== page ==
As some of you know, in addition to my full-time during the week, I am working toward my Master’s degree in English, so this semester I have class after work on Thursday evenings. Well, the Thursday after my last blog post, I was sitting in class, struggling to keep up with my brilliant professor when my cell phone starts vibrating, I tried to ignore it because as I mentioned, my professor is brilliant and he’s also explaining things that were completely over my head and if I stop focusing on what he is saying for even one minute, I will get completely lost. Then the buzz came a second time. This time, I looked; it was my husband telling me that  tree came down in our yard and asking for the number for our property manager. I discreetly found the number and sent it to him, about ten minutes later, my property manager called me, the call went to voicemail, then he sent me a text asking for my husband’s number. Now, I am trying to hide my phone under my table, listen to what my professor is talking about and get everyone everything they need; clearly it wasn’t working. A few minutes later, I received yet another text from the hubby telling me that they had called the fire department, turned off the electricity and were evacuating! To say I was confused is an understatement. I flipped back through my text messages and noticed I had missed one very important text where he told me the house had been hit by lightning. Ok, now I have to turn off my school brain and turn on my wife/mother brain. I packed up my stuff, told my friend what I had just found out and left class to head home.  Walking out to my car, I called home, called my boss to tell her what was going on, called my parents to let them know they might have company tonight and drove like a crazy woman to get home.  I got home just at dusk, using a flashlight and adrenaline, I packed a bag and we loaded up to go to my parents house for the night. We spent the next couple of days making sure the house was safely inhabitable and assessing the damage. In the end, we lost the air conditioner, television, cable box and wireless internet router, plus the network cards in our computers. Our landlord/property manager worked hard to get the air conditioner fixed by late Friday night, we decided to do without cable and a new television for now, and replaced the router and fixed the computers and by Saturday evening, we were all home as a family.

Unfortunately, the fun was just beginning. As we were dealing with all of the house/lightning/electric/air conditioner drama, a little storm south-east of us was brewing into a record-breaking hurricane named Irma. Once we were able to take a breath and relax, we started paying very close attention to what Irma was doing, and she was refusing to make up her mind. It finally became evident, that regardless of what side of the state she was going to directly hit, all of Florida would be impacted. We started preparing for the worst case scenario and stocked up on water and canned goods, enough to get us through a few days without power. By Friday, her path was pretty clear and even though it wasn’t going to be as bad as we had originally planned for, we knew that we were going to be hit with lots of wind and rain Sunday night into Monday. We played board games and snacked on hurricane snacks most of Sunday night, went to bed at a relatively decent hour, mostly because nothing exciting was happening yet, so sleep wasn’t evasive. I woke up around 2:30 in the morning to the fact that we lost power, but quickly went back to sleep until around 9. When I woke up, the winds were starting to subside and by 11, we were able to go out and assess the damages. We were lucky – we were without power, but other than the tree that came down the previous weekend, we had no fallen trees, just an awful lot of yard debris. Our power was restored sometime between 12:30 and 1:00 and the job of yard cleaning has been taking place (very slowly) ever since. As I said, we were very fortunate. I have seen so many images of complete devastation, houses under water and I believe there are still people without power, seven days later. I am grateful that we made it out unscathed, but heart-broken over the flooding I’ve seen in my home town, just one county away.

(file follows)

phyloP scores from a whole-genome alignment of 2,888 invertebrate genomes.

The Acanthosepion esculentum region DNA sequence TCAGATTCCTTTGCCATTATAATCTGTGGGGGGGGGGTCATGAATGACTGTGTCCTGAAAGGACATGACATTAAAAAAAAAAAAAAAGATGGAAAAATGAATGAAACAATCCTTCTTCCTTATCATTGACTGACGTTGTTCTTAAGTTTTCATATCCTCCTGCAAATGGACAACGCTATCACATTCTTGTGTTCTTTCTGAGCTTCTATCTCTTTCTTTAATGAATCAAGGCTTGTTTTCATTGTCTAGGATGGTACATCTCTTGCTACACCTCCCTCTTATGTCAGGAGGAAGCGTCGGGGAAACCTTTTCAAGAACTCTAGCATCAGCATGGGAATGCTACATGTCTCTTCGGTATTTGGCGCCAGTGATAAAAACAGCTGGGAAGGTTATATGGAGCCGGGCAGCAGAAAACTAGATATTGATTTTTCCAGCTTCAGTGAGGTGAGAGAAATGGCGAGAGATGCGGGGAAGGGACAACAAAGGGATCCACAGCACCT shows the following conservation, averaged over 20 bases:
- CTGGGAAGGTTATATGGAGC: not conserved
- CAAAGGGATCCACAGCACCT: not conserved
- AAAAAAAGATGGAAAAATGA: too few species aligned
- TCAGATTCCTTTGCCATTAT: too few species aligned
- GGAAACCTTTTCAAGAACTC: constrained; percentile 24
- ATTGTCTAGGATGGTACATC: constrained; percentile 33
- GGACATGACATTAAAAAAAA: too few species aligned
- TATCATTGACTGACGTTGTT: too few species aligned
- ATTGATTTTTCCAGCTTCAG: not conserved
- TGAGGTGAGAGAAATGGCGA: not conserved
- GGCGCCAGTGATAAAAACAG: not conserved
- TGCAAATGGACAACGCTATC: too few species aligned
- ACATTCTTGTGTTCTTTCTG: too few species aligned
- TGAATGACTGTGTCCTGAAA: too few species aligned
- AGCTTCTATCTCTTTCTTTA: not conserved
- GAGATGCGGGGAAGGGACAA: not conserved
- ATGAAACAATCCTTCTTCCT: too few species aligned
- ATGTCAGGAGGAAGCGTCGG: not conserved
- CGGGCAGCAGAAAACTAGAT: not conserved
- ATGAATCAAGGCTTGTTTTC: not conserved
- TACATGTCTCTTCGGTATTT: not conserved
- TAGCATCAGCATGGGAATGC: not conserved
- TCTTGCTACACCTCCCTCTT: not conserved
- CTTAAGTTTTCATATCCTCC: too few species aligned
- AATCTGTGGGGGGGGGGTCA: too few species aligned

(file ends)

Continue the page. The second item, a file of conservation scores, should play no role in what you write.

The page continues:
I admit that I made some not-so-great choices and had my share of junk food during the hurricane;  white rice with my beef stew, a cheese puff or two here and there, a few Ritz Crisps here and there, and even a few gluten-free “Mint Slim” cookies (think of Thin Mints from the Girl Scouts, just not as good) but all-in-all I feel I did ok and since the scale is still going down, I must be right. Since surgery on June 26th, I’ve lost 41 pounds and 54.5 pounds since January 1st. I am 23 pounds away from my second goal, and 52 pounds away from where I think I want to be (but that can change as I get closer). I take it day-by-day, working out and working hard to make healthy choices.

It’s been a pretty interesting couple of weeks for us and there’s even more stuff happening that I didn’t write about, but I will save that for a later blog post.  If you’ve read this far, thank you so much. I know it was a lot of rambling and “stuff” but I truly appreciate your support and your allowing me (and even encouraging me) to share my stuff with you.

If you were in Irma’s path, please reach out and let me know how you fared.


Categories: Vertical Sleeve, VSG, Weight Loss Surgery | Leave a comment